You don’t see this very often – art that invites you to be a part of the picture. In the news this week is one of these point-blank overtures, an early Renaissance painting held by London’s National Gallery that beckons as if pantomiming a crooked finger. Called "Christ Nailed to the Cross," it was made by Gerard David in 1481. You’ve probably seen a jillion crucifixion pictures, but not like his.

Party invitation

Thanks to The Guardian art critic Jonathan Jones for calling attention to this work. He calls it a masterpiece. I’m not saying that, but, the image certainly pulls you in.

What you see is Christ flat on his back with hands and feet being driven with nails to a cross not yet raised. And as the Roman soldiers hammer away, Christ’s eyes are wide open, staring straight at you as if to say, “Get in here and watch closely what’s happening.” So, you’re no longer a bystander to the scene, you’re a party to it.

Crucifixion of a second kind

The Metropolitan Museum of Art, which holds the largest collection of Gerard David's work, recognizes on its website what it calls his "novel depictions of traditional themes". The Met also points out how unusual it was for an early Renaissance painter “still casting off his late medieval heritage,” to make earthly matters a subject.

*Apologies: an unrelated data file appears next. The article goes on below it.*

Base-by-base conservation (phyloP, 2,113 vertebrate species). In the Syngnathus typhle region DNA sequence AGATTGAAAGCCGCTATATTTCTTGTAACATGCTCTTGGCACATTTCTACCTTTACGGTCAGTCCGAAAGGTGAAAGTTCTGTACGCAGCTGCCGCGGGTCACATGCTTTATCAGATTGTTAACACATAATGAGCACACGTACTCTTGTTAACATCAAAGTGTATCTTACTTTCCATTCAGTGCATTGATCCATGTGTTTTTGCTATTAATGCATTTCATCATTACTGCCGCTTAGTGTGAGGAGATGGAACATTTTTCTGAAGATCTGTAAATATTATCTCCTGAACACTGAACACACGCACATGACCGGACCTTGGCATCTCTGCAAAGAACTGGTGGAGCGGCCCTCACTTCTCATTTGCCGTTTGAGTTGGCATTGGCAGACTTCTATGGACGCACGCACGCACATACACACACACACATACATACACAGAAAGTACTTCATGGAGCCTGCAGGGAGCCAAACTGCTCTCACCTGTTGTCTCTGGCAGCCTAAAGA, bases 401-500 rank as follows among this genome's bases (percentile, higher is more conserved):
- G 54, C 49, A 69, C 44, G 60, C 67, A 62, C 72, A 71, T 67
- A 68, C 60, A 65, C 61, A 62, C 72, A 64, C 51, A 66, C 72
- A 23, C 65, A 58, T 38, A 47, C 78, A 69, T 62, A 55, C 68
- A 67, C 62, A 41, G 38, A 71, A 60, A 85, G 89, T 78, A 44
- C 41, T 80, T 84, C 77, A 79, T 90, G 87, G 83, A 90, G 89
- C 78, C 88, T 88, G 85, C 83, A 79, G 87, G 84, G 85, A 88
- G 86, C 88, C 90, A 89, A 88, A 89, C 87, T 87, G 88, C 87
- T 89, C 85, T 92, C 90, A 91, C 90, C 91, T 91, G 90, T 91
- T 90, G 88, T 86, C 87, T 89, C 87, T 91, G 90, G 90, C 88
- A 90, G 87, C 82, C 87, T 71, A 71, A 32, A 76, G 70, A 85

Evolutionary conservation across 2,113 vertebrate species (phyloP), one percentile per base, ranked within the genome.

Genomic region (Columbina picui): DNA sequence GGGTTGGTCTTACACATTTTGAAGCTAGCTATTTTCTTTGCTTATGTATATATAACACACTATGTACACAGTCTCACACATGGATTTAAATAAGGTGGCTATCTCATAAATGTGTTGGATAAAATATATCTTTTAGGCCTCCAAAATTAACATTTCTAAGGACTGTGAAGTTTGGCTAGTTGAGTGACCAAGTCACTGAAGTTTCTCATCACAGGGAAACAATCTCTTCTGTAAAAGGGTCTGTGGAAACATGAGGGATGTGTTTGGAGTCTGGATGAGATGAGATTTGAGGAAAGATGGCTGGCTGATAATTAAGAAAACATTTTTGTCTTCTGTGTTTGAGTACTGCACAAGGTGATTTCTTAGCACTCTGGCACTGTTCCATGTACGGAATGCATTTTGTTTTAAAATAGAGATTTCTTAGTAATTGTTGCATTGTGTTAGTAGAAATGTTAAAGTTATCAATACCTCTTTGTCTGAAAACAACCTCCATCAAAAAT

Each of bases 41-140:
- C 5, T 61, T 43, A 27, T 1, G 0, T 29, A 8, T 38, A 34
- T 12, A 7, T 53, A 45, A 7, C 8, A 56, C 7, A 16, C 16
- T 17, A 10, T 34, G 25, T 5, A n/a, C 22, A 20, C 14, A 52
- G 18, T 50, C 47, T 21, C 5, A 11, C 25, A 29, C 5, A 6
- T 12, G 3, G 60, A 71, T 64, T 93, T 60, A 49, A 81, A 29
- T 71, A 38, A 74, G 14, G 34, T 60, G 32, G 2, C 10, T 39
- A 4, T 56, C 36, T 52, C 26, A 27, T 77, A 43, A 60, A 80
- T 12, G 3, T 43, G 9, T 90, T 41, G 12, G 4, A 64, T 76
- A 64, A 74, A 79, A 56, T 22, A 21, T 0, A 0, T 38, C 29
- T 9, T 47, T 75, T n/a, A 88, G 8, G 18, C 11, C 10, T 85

Talking pictures

A good example of a work of art signaling its viewers to enter it came two centuries after Gerard David with a little man at the bottom right side of Peter Paul Rubens’ "Abraham and Melchizedek." While everyone else in the scene is busy relating to one another, the small figure looks directly at you, telling you as though in a stage whisper, “Are you getting what’s going on here?” That’s the question Christ also is asking.

Splendor in the grass

Probably the most famous example of a painting pulling a viewer into its goings-on is Edouard Manet’s Luncheon on the Grass. What you see here is fully dressed men picnicking with a bare-skinned female. No longer passive like other stripped women in art, she boldly staring back at you in an accusatory way and you imagine her bellowing, “What are you gawking at?” Notably, Manet did this fully three centuries after Gerard David.

Feel the pain

Then there are Frida Kahlo's self-portraits that stare at you so confrontationally they don't so much beckon you as summon you to feel the infirmities she suffers. Noteworthy is that her personal calls for your attention came a whopping five centuries after Gerard David introduced the very idea of “novel depictions of traditional theme.”

The National Gallery in London notes that David’s "Christ Nailed to the Cross" was originally the center panel of a triptych - Pilate and the Chief Priests on the left and The Virgin, Saint John the Evangelist and the Three Marys on the right. Both of these panels hang in the Royal Museum of Fine Arts in Antwerp.